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Hellenic News of America
Hellenic News of America
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By Leslie Krowchenko

Standing, walking and sitting are actions where most people do not give a second thought.
Michael Sears, DPM, thinks about them all the time.

Dr. Sears, board certified in primary podiatric medicine and foot and ankle surgery, practices at Bergen New Bridge Medical Center and Raritan Bay Medical Center, (a division of Hackensack Meridian Healthcare Network). For more than 30 years, he has concentrated on everything from common lower extremity problems to diabetic limb salvage.

“Diabetic limb salvage is both challenging and extremely rewarding,” he said. “The impact upon saving a patient’s limb is life altering to the patient and his or her family.”

Dr. Sears’ education encompassed the body in its entirety, with special emphasis in lower extremity pathology. He graduated from the New York College of Podiatric Medicine, continuing at the same institution and affiliated hospitals, to complete his Podiatric surgical residency in 1989.

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Podiatry involves far more than one’s tootsies. Feet are key body parts, providing stability, absorbing shock and allowing for walking and standing, but rely on the rest of one’s anatomy for overall health. Dr. Sears specializes in treating feet, ankles and legs, related health issues and their implications.

“From a bio-mechanical standpoint, the foot, ankle and leg are as complex in function as the hand, wrist and arm,” he said. “Trauma to any one of the parts can cause issues with the others.”

One of those health issues is diabetes, which affects approximately 37.3 million Americans, or 11.3 percent of the population. The disease results in the body either not making enough insulin or failing to use it properly, resulting in too much blood sugar remaining in the bloodstream. Diabetes can lead to more serious health problems, such as heart disease, kidney disease or vision loss.

Approximately half of all diabetics suffer nerve damage leading to sensory loss known as “diabetic neuropathy,” which most often affects feet and legs and can lessen one’s ability to feel sensations like pain, heat and cold. As a result, a person may not be aware of a foot injury like a cut or blister until it becomes infected. Diabetes also disturbs blood flow, taking a longer time for the wound to heal.

Dr. Sears recommends a specific regiment for his patients – checking feet/ankles/legs twice a day, washing and moisturizing feet daily, looking for sores and cuts, wearing shoes that fit properly, shaking shoes to remove pebbles or other objects and never going barefoot, even around the house. Should a sore or cut be recognized, treating the area immediately and timely consultation with a health care provider is paramount.

“The most important thing about diabetes is ‘prevention, prevention, prevention’ – controlling one’s blood sugar controls the systemic negative effects of diabetes,” he said.

“For those with diabetes, eating a healthy diet, maintaining weight and getting regular exercise are ways one can live a normal life.”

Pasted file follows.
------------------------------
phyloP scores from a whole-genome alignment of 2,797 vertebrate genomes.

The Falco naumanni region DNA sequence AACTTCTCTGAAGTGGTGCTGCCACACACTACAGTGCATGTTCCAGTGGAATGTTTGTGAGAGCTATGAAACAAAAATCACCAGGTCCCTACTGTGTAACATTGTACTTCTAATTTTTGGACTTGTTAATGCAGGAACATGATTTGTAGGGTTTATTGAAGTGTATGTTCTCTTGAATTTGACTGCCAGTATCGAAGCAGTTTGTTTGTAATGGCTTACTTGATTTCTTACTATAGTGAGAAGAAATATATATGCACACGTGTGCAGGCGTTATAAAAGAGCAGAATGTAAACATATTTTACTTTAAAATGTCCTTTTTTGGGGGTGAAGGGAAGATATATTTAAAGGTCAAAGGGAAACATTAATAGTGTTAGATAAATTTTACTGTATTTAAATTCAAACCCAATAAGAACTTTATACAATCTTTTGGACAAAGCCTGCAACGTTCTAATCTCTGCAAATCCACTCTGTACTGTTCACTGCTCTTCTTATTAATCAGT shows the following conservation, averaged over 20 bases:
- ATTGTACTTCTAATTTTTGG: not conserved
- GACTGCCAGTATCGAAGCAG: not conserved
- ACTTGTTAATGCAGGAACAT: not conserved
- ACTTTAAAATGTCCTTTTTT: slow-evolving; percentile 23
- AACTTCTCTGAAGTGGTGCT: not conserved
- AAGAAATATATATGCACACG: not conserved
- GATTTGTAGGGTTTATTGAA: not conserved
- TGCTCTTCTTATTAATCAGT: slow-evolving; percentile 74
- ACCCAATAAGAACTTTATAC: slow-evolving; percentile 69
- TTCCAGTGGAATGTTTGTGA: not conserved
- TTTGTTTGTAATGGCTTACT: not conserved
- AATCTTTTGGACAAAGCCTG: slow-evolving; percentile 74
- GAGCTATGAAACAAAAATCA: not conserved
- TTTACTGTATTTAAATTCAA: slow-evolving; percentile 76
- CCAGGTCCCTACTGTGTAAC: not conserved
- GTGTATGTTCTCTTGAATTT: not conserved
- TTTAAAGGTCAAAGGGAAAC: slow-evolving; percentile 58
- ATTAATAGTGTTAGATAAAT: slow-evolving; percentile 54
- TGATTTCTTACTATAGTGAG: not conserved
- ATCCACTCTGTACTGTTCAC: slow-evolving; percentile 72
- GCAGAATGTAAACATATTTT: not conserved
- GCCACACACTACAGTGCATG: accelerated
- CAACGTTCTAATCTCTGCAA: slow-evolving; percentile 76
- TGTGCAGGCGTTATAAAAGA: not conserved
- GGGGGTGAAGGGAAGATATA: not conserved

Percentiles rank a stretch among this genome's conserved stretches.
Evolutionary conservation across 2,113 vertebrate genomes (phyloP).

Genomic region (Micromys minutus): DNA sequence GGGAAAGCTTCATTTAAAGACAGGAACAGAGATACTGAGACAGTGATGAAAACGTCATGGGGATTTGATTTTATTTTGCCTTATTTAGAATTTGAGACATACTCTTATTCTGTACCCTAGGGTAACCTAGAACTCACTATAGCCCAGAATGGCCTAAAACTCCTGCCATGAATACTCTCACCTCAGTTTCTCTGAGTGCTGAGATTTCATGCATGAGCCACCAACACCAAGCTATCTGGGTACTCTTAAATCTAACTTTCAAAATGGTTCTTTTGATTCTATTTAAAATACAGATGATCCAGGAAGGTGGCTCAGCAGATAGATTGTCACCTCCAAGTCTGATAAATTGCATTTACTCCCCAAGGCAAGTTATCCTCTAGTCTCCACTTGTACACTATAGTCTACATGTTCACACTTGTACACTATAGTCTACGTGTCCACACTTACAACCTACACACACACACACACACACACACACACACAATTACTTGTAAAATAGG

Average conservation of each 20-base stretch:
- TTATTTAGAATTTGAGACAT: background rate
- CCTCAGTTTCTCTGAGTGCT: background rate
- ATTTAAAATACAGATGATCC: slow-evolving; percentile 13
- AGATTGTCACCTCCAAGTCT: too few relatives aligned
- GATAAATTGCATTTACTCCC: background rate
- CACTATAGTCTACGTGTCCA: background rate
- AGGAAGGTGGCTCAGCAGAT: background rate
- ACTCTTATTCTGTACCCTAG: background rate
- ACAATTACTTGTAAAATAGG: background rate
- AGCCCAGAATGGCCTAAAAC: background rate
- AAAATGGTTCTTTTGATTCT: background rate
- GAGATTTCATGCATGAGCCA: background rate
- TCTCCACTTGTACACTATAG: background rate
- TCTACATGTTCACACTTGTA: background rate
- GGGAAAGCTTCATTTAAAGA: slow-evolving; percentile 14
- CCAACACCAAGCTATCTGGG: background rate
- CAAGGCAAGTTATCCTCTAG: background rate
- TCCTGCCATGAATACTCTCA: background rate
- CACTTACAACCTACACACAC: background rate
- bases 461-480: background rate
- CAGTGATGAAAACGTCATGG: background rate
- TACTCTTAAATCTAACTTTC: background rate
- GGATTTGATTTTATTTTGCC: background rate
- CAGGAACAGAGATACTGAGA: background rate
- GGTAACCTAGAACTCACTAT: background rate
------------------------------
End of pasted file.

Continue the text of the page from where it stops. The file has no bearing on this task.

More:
Whether sneakers or stilettos, everyone’s shoes should fit properly, especially if all-day standing is a job requirement. A finger’s width between the longest toe and front end of the shoe, bendable at the ball and a soft inner sole are tips for comfort and support.

Even if one has a favorite pair of black heals, running shoes or work boots, he suggests making them part of the rotation rather than the daily go-to shoe and shaking an anti-fungal powder inside before wearing.

“Have your feet measured when buying shoes – don’t just say ‘I wear a size nine,’” he said. “Shoes are made differently – you may wear a nine in one style and an eight and a-half in another.”

Dr. Sears divides his time between his private practice in Perth Amboy and Paramus and on staff at the two medical centers. He also serves as Medical Director of the Wound Center and Hyperbaric Oxygen unit at Raritan Bay. He along with a team of doctors and nurses evaluates and treats all types of wounds.

In addition, he treats patients weekly in the Bergen New Bridge free clinic, as more than 20 percent of North Bergen residents do not have health insurance (

The medical center, formerly known as Bergen Pines County Hospital, opened in 1916 to treat patients with tuberculosis. The state’s largest public hospital, it subsequently transitioned to a general hospital offering medical services to the underprivileged. The outpatient center provides general care and numerous specialties.

“The free clinic offers charity care (for those without health coverage or coverage that pays only part of the bill),” said Dr. Sears. “We are booked through July.”
One of the many patients the clinic has assisted is a 93-year-old man with diabetes. His family initially brought him to Dr. Sears’ office, where the staff explained he unfortunately required tests they would be unable to afford.

“We directed him to the clinic, where he received complete health care,” he added. “The man was able to be followed by me along with all the sub-specialists he needed and is in a comprehensive treatment program.”

The copyrights for these articles are owned by the Hellenic News of America. They may not be redistributed without the permission of the owner. The opinions expressed by our authors do not necessarily reflect the opinions of the Hellenic News of America and its representatives.

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